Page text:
It was no surprise that there was another checkpoint further down the road, at which men armed with semiautomatic rifles were stationed. It turned out that this checkpoint was merely a distribution desk – as Hinamizawa is nowhere near large enough to sustain itself entirely on its own and some interaction with third parties was required, there was a system of permits and bands in place to regulate this as thoroughly as possible.

In more recent years, though mostly after heavy police involvement following a certain event in 1979 and the sudden need for Hinamizawa to maintain an outward appearance that wouldn't upset the authorities, the number of visitors being permitted had increased significantly – it was even possible for some outsiders to own property in the village, though the selection process for such people was still very extensive. Even then, visitors could only remain in the village for a period of time specified by the time stamp on their band or for as many hours as the permit allowed for, and any found in violation were heavily fined and imprisoned temporarily – a process law enforcement seemed to have remarkably little control over.

As it would turn out, the guns were for any beggars that happened to make it through the gateway or, in a few rare cases that naturally did not have a happy ending, over the wall. There was virtually no tolerance for anyone in direct violation of their establishment, and as the land surrounding the village was all privately owned, dirt cheap marshland as long as they weren't killed there was little legal favor for the trespassers.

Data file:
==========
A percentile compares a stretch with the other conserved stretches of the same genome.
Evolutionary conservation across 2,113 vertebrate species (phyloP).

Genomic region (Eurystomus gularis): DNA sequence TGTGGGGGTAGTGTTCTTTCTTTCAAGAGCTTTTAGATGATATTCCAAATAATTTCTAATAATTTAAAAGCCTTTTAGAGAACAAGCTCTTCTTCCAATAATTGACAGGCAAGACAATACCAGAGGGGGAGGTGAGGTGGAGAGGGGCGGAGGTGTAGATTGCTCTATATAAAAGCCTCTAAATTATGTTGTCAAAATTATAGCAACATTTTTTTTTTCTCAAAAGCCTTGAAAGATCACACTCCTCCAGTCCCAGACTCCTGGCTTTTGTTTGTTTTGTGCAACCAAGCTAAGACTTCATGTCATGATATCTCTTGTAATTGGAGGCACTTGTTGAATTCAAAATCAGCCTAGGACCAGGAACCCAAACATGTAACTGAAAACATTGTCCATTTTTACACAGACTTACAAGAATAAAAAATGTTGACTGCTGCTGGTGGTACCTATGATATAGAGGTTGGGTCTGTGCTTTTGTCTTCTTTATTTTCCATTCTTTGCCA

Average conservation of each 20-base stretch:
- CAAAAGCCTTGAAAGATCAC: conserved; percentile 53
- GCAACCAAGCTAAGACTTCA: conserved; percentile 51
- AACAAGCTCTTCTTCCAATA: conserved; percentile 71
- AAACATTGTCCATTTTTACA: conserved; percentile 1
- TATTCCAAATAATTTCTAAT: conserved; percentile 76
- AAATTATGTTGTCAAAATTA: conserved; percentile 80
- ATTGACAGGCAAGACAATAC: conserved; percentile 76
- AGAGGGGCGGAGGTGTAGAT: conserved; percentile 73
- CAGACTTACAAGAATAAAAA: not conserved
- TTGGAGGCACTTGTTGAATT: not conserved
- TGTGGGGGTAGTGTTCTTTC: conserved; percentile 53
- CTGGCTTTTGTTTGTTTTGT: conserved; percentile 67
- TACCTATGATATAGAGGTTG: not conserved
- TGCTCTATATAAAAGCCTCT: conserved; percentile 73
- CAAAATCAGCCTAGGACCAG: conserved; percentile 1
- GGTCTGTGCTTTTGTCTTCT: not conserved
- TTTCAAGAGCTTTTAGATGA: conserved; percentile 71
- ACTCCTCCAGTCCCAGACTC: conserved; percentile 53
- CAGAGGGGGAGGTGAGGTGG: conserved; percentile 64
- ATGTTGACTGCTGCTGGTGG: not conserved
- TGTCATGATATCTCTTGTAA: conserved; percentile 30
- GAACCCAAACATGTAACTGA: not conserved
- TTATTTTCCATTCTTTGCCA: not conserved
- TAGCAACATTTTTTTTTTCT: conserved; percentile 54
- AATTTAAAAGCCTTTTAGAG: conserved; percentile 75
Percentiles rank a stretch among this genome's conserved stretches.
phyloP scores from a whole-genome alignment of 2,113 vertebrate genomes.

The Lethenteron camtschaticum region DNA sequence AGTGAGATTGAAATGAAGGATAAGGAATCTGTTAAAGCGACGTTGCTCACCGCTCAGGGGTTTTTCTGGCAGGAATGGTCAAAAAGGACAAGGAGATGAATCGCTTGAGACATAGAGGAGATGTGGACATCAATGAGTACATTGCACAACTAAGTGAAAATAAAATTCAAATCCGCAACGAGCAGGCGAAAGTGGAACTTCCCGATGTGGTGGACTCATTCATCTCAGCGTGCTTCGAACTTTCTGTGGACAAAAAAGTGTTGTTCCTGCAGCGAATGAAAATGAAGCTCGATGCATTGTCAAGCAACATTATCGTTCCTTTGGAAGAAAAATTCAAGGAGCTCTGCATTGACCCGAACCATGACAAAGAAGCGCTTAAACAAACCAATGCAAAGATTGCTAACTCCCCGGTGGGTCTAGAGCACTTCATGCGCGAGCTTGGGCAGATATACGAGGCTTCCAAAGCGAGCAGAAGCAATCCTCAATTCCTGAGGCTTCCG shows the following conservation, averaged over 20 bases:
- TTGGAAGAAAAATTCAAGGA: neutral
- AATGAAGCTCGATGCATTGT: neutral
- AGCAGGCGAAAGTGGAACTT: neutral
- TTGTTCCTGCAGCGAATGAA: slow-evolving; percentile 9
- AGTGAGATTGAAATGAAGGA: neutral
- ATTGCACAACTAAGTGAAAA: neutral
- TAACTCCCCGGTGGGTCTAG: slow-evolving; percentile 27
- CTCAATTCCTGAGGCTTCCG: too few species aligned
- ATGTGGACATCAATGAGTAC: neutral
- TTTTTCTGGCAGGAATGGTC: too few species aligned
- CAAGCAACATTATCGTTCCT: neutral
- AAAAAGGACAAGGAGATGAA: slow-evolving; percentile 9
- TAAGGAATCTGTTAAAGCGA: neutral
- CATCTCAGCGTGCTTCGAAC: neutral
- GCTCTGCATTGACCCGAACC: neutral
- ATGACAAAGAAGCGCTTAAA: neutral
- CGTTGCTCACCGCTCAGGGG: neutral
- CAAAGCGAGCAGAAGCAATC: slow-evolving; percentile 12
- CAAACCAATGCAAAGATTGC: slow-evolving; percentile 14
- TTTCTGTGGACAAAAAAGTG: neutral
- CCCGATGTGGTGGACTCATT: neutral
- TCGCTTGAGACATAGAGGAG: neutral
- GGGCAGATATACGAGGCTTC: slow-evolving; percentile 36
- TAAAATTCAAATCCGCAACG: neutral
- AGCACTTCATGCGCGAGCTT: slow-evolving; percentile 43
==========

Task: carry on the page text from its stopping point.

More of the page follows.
The streets of the village were rather unremarkable for how highly held Hinamizawa was by those that had talked about it – it was really no different from any other small suburb, at least on the surface. The ground was hallowed, but perhaps those that dreamed of walking upon it held it in greater regard than those that actually did.

Eventually the limousine pulled over to the side of the road, the other cars driving past it further down the road. The other men in the vehicle showed visible signs of confusion, but the limping man reassured them all with a wave of his hand.

"The rain's starting to let up. Why don't you all get some air? I can't be the only one starting to choke in here." He spoke, the other men save for the driver eyeing him curiously.